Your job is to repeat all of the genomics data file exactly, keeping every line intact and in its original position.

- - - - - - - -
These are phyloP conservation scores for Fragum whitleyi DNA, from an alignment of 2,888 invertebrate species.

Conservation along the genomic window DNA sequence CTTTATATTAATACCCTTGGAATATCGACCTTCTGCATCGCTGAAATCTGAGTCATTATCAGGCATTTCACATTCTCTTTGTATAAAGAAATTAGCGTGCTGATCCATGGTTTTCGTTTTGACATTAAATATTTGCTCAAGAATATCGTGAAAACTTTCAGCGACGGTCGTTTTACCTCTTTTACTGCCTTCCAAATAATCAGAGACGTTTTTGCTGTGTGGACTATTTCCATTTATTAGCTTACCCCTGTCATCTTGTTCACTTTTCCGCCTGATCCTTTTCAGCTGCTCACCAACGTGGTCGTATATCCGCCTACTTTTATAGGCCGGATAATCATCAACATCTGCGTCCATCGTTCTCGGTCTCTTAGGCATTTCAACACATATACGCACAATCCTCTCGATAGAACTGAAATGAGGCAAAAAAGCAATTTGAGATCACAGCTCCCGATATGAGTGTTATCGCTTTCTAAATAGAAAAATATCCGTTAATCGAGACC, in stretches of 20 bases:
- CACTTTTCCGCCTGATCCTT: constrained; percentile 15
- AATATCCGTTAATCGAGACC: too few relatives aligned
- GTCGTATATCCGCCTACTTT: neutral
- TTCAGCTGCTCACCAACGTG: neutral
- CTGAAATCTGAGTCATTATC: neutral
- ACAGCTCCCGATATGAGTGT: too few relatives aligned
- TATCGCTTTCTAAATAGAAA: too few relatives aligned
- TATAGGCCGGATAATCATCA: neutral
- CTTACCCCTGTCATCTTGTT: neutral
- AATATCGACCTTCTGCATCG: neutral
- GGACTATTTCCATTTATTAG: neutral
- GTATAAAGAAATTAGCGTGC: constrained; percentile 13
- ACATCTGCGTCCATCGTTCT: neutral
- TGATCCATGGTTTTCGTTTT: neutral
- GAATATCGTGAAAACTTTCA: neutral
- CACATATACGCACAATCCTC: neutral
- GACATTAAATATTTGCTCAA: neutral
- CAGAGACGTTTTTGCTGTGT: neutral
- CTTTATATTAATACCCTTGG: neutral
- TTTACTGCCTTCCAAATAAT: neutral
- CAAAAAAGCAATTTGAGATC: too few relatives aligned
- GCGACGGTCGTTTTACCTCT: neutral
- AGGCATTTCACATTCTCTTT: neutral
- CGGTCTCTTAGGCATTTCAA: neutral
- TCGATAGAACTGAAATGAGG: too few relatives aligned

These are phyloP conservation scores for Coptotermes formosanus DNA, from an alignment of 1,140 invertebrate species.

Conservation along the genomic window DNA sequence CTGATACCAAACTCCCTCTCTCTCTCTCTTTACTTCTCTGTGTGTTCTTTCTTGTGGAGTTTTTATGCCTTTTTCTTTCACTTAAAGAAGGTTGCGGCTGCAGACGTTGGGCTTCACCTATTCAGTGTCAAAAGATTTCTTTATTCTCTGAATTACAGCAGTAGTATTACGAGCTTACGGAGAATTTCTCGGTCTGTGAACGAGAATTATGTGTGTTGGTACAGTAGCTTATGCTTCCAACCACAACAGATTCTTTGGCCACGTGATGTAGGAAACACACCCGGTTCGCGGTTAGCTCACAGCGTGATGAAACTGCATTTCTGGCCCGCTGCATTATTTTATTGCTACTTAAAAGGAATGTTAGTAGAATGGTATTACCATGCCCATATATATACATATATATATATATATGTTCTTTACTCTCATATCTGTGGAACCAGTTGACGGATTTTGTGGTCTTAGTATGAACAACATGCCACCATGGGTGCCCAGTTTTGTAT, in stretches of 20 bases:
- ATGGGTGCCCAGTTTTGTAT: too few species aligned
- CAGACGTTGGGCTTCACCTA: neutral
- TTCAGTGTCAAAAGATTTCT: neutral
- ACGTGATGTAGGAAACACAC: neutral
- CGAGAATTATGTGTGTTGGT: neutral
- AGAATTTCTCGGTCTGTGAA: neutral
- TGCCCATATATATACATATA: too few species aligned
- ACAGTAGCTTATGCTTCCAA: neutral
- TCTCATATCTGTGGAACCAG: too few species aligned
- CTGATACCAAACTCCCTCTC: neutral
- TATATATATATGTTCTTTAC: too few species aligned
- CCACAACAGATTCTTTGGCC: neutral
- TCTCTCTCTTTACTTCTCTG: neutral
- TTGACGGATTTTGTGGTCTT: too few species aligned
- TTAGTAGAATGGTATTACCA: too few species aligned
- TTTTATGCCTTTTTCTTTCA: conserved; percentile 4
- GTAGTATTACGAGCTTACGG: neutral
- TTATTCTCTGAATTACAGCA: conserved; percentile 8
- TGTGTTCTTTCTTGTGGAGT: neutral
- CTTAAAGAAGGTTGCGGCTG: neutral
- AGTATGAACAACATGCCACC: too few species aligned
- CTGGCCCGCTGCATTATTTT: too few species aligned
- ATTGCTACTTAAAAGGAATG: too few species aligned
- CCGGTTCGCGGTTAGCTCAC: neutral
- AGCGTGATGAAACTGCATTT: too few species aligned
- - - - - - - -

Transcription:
These are phyloP conservation scores for Fragum whitleyi DNA, from an alignment of 2,888 invertebrate species.

Conservation along the genomic window DNA sequence CTTTATATTAATACCCTTGGAATATCGACCTTCTGCATCGCTGAAATCTGAGTCATTATCAGGCATTTCACATTCTCTTTGTATAAAGAAATTAGCGTGCTGATCCATGGTTTTCGTTTTGACATTAAATATTTGCTCAAGAATATCGTGAAAACTTTCAGCGACGGTCGTTTTACCTCTTTTACTGCCTTCCAAATAATCAGAGACGTTTTTGCTGTGTGGACTATTTCCATTTATTAGCTTACCCCTGTCATCTTGTTCACTTTTCCGCCTGATCCTTTTCAGCTGCTCACCAACGTGGTCGTATATCCGCCTACTTTTATAGGCCGGATAATCATCAACATCTGCGTCCATCGTTCTCGGTCTCTTAGGCATTTCAACACATATACGCACAATCCTCTCGATAGAACTGAAATGAGGCAAAAAAGCAATTTGAGATCACAGCTCCCGATATGAGTGTTATCGCTTTCTAAATAGAAAAATATCCGTTAATCGAGACC, in stretches of 20 bases:
- CACTTTTCCGCCTGATCCTT: constrained; percentile 15
- AATATCCGTTAATCGAGACC: too few relatives aligned
- GTCGTATATCCGCCTACTTT: neutral
- TTCAGCTGCTCACCAACGTG: neutral
- CTGAAATCTGAGTCATTATC: neutral
- ACAGCTCCCGATATGAGTGT: too few relatives aligned
- TATCGCTTTCTAAATAGAAA: too few relatives aligned
- TATAGGCCGGATAATCATCA: neutral
- CTTACCCCTGTCATCTTGTT: neutral
- AATATCGACCTTCTGCATCG: neutral
- GGACTATTTCCATTTATTAG: neutral
- GTATAAAGAAATTAGCGTGC: constrained; percentile 13
- ACATCTGCGTCCATCGTTCT: neutral
- TGATCCATGGTTTTCGTTTT: neutral
- GAATATCGTGAAAACTTTCA: neutral
- CACATATACGCACAATCCTC: neutral
- GACATTAAATATTTGCTCAA: neutral
- CAGAGACGTTTTTGCTGTGT: neutral
- CTTTATATTAATACCCTTGG: neutral
- TTTACTGCCTTCCAAATAAT: neutral
- CAAAAAAGCAATTTGAGATC: too few relatives aligned
- GCGACGGTCGTTTTACCTCT: neutral
- AGGCATTTCACATTCTCTTT: neutral
- CGGTCTCTTAGGCATTTCAA: neutral
- TCGATAGAACTGAAATGAGG: too few relatives aligned

These are phyloP conservation scores for Coptotermes formosanus DNA, from an alignment of 1,140 invertebrate species.

Conservation along the genomic window DNA sequence CTGATACCAAACTCCCTCTCTCTCTCTCTTTACTTCTCTGTGTGTTCTTTCTTGTGGAGTTTTTATGCCTTTTTCTTTCACTTAAAGAAGGTTGCGGCTGCAGACGTTGGGCTTCACCTATTCAGTGTCAAAAGATTTCTTTATTCTCTGAATTACAGCAGTAGTATTACGAGCTTACGGAGAATTTCTCGGTCTGTGAACGAGAATTATGTGTGTTGGTACAGTAGCTTATGCTTCCAACCACAACAGATTCTTTGGCCACGTGATGTAGGAAACACACCCGGTTCGCGGTTAGCTCACAGCGTGATGAAACTGCATTTCTGGCCCGCTGCATTATTTTATTGCTACTTAAAAGGAATGTTAGTAGAATGGTATTACCATGCCCATATATATACATATATATATATATATGTTCTTTACTCTCATATCTGTGGAACCAGTTGACGGATTTTGTGGTCTTAGTATGAACAACATGCCACCATGGGTGCCCAGTTTTGTAT, in stretches of 20 bases:
- ATGGGTGCCCAGTTTTGTAT: too few species aligned
- CAGACGTTGGGCTTCACCTA: neutral
- TTCAGTGTCAAAAGATTTCT: neutral
- ACGTGATGTAGGAAACACAC: neutral
- CGAGAATTATGTGTGTTGGT: neutral
- AGAATTTCTCGGTCTGTGAA: neutral
- TGCCCATATATATACATATA: too few species aligned
- ACAGTAGCTTATGCTTCCAA: neutral
- TCTCATATCTGTGGAACCAG: too few species aligned
- CTGATACCAAACTCCCTCTC: neutral
- TATATATATATGTTCTTTAC: too few species aligned
- CCACAACAGATTCTTTGGCC: neutral
- TCTCTCTCTTTACTTCTCTG: neutral
- TTGACGGATTTTGTGGTCTT: too few species aligned
- TTAGTAGAATGGTATTACCA: too few species aligned
- TTTTATGCCTTTTTCTTTCA: conserved; percentile 4
- GTAGTATTACGAGCTTACGG: neutral
- TTATTCTCTGAATTACAGCA: conserved; percentile 8
- TGTGTTCTTTCTTGTGGAGT: neutral
- CTTAAAGAAGGTTGCGGCTG: neutral
- AGTATGAACAACATGCCACC: too few species aligned
- CTGGCCCGCTGCATTATTTT: too few species aligned
- ATTGCTACTTAAAAGGAATG: too few species aligned
- CCGGTTCGCGGTTAGCTCAC: neutral
- AGCGTGATGAAACTGCATTT: too few species aligned